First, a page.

Permission to Grieve

I’ve been praying for a friend who just lost a loved one. And in my prayers, I have prayed for her to experience permission to grieve. It may sound like a silly prayer, but in my own experience of grief, I’ve felt as if I wasn’t supposed to do so because of the hope of heaven. I felt I wasn’t a strong Christian because of the different emotions running through my soul. None of those emotions remotely resembled joy.

During those first few weeks of my grief, the Lord reminded me of something very important:

He created us as relational beings.
He gave us the capacity to love.
It was His divine design for us to desire companionship, family, relationships.
 It is who He is.
So when we lose someone, despite our promise of heaven and eternity together, we grieve because we miss them. It’s that simple.

God knows our hearts. He will not leave us in the grief. He does not want us to stay there, but He does understand. Nothing demonstrates this better than the story of Mary, Martha, and Lazarus. Do you remember Jesus’ reaction when Lazarus died? I wrote about it in A Mary Like Me. Here is an excerpt.

Mary ran to Jesus, flung herself to the ground prostrate before the Lord, and she wailed, “Lord! If you would have been here, my brother would not have died!” (Exclamation marks mine.) John continues painting this scene. He tells us, “When Jesus saw her weeping, and the Jews who had come along with her also weeping, He was deeply moved in spirit and troubled” (11:33). Her actions caused Jesus to be distressed. Take a minute to meditate on this thought. Mary was so distraught, Jesus was troubled. The translators have told us that Mary was “weeping.” It was her weeping and thrusting herself before His feet that troubled Yeshua. There was a reason for this.

In fact, I’m not sure why the translators have chosen to use the English word “weep” to describe Mary’s tears. In our culture, “weeping” arouses the imagery of a quiet, gentle, slow, steady stream of tears. But this was not Mary’s cultural way of mourning. The original text uses the word klaiō. This word is the very essence of her tears. Synonyms for klaiō are “bewail or moan.” Mary’s culture mourned with great demonstration of their pain and grief. Mary was not just sniffling here; she was wailing out loud! She was crying from the depths of her soul! Her face was probably red, and her eyes were swollen as hot, bitter tears flowed down her face. She had flung herself prostrate before the Lord, petitioning an explanation for His inaction and howling as her grief took over her voice and body weary with heartache.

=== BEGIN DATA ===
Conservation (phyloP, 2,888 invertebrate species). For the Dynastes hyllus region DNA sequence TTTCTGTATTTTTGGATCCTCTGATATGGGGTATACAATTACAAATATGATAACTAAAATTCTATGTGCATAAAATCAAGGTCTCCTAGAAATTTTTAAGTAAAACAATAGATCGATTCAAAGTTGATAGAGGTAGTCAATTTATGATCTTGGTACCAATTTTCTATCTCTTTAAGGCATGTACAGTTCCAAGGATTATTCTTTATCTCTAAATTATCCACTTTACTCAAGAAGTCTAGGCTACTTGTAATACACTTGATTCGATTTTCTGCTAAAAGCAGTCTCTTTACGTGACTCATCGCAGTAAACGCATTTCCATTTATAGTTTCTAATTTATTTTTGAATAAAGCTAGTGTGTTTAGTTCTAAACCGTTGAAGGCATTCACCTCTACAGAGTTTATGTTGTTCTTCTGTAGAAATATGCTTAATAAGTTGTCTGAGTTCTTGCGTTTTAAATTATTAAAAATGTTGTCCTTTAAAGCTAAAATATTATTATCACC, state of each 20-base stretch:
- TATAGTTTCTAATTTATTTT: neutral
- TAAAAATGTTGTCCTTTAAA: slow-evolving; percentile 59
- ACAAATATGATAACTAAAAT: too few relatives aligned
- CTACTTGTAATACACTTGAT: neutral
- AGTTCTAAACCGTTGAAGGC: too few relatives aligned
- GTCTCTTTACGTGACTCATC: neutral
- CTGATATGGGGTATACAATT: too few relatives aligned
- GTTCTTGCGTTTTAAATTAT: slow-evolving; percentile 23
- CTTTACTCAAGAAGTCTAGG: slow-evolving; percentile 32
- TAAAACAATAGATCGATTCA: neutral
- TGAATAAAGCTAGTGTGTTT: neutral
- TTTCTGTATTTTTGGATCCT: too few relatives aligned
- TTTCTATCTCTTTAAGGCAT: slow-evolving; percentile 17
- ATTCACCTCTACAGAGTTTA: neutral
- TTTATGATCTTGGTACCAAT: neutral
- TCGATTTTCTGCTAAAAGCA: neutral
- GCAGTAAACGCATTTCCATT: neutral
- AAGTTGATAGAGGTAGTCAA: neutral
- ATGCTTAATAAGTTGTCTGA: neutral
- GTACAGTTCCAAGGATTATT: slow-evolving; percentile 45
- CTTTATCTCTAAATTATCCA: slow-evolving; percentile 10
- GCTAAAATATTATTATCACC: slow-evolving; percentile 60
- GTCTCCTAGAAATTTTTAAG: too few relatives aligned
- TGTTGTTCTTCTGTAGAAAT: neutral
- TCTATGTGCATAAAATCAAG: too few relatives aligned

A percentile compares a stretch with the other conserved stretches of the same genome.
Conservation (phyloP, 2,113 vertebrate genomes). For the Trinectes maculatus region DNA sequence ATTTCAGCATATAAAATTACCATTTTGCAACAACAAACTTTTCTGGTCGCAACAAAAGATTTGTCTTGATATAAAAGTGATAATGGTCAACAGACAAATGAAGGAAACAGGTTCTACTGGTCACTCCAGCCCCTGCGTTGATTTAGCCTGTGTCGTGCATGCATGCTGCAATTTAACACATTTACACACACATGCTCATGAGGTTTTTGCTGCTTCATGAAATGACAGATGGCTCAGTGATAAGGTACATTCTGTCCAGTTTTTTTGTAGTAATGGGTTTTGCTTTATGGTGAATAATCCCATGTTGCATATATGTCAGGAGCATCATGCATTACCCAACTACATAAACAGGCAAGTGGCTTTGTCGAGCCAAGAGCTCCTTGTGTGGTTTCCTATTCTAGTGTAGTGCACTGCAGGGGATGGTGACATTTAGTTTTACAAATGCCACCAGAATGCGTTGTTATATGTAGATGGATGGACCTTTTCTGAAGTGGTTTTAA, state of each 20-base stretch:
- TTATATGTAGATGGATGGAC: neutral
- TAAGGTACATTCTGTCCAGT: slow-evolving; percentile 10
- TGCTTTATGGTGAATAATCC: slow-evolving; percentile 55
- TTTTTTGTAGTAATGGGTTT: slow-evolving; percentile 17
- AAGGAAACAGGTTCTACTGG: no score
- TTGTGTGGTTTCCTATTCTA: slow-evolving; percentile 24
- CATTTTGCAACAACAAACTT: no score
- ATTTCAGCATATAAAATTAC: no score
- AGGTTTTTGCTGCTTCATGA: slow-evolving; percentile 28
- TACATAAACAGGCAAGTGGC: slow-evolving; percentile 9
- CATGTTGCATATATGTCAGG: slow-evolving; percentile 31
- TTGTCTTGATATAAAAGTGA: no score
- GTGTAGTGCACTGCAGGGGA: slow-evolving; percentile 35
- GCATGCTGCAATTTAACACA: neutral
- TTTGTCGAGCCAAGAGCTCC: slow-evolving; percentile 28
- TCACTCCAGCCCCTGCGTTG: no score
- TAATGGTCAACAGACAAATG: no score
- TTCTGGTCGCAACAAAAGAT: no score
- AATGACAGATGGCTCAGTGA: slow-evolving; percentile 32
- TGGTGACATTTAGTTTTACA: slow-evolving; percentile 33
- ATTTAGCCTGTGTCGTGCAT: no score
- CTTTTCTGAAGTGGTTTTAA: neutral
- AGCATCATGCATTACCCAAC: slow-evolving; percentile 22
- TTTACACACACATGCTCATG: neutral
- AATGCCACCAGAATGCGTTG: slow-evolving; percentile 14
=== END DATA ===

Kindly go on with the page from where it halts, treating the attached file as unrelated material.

Jesus was moved by her actions. He was distressed by her pain and grief. There are not very many scenes in the Bible where we are told that Jesus was troubled. We see Him frustrated with His disciples many times and agonizing in the Garden of Gethsemane. But Mary’s honest emotional outburst caused the peace within Him to escape for a moment. And Jesus was troubled.

It is so hard to conceive the concept that Jesus was both God and man. Scripture makes it clear He is our High Priest who has the ability to empathize with our frail human characteristics. He is able to empathize because He has lived in our skin, yet this Son of Man is the same life-giving God who will raise His friend Lazarus from the dead. Despite this privy knowledge, Mary’s pain troubled our Jesus. He could have told Mary to calm down because it would soon be okay. He could have told her she was overreacting. But we are told that rather than rebuke her emotional outburst, He cried with her and the other mourners surrounding them. This is our Jesus. Despite His foreknowledge of the future, He is in the moment with us…..

He cries with us. He isn’t rejoicing in heaven because another has come home– not yet. There may be rejoicing, but I believe Jesus cries with those still on this earth. The ultimate rejoicing will be when all is made new. When heaven and earth will be restored, our bodies resurrected, and we reign and rule with Jesus together. Until then, we have permission to grieve.

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